Credit: Darrow Montgomery

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The death of TruOrleans—the most hated restaurant on H Street NE—could have gone so many ways. The landlord sought eviction for unpaid rent and property taxes. Angry neighbors fought to revoke the restaurant’s liquor license because of noise, trash, and a violent melee that resulted in three employees’ arrests. And owner James “Tru” Redding faced his own legal and financial troubles, including the bankruptcy of his company, James T. Redding, Inc., and fraud charges in Nevada for allegedly writing bad checks at a Hard Rock Hotel & Casino.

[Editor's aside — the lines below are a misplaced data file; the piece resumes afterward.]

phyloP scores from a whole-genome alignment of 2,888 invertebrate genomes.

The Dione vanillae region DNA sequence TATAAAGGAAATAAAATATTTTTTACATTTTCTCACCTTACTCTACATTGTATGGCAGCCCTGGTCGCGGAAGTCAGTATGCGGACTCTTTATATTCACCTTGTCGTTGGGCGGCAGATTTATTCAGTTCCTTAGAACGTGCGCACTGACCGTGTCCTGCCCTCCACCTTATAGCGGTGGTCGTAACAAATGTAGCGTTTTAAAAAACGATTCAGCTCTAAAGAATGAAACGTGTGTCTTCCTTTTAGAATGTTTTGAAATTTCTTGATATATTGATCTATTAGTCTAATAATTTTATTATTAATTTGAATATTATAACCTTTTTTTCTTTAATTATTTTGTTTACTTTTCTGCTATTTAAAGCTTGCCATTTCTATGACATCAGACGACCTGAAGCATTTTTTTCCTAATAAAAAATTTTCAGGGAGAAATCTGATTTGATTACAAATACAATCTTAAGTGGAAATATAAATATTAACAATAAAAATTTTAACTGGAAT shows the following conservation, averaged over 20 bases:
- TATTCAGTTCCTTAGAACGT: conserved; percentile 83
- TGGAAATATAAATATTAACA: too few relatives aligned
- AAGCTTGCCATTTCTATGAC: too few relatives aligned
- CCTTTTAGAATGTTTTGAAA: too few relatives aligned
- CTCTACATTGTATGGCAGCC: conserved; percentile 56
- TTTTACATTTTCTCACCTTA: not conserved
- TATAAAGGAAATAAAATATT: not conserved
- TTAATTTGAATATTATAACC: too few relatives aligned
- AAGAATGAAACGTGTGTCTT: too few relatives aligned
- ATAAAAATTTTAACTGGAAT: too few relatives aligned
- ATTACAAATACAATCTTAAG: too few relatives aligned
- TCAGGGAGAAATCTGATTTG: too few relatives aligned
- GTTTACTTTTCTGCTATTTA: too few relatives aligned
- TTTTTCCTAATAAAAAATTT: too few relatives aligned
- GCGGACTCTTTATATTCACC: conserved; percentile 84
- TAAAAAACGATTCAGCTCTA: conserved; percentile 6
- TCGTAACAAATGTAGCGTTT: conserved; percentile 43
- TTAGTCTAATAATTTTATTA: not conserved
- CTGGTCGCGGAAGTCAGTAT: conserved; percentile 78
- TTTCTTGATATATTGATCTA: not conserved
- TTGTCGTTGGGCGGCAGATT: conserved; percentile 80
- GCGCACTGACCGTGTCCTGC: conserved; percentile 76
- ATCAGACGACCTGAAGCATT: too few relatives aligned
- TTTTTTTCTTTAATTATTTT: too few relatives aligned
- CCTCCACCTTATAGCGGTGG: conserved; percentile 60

As with Al Capone, the taxman got him in the end. The D.C. Office of Tax and Revenue shut down TruOrleans in September for more than $101,000 in unpaid sales and use taxes. Then the city seized steakhouse/strip joint Stadium Club, also co-owned by Redding, to pay off TruOrleans’ debt. The rest of the team behind Stadium Club rummaged up the cash to regain control of their stripper poles and strip steaks the next day. But TruOrleans—to the relief of its many detractors—is officially dunzo.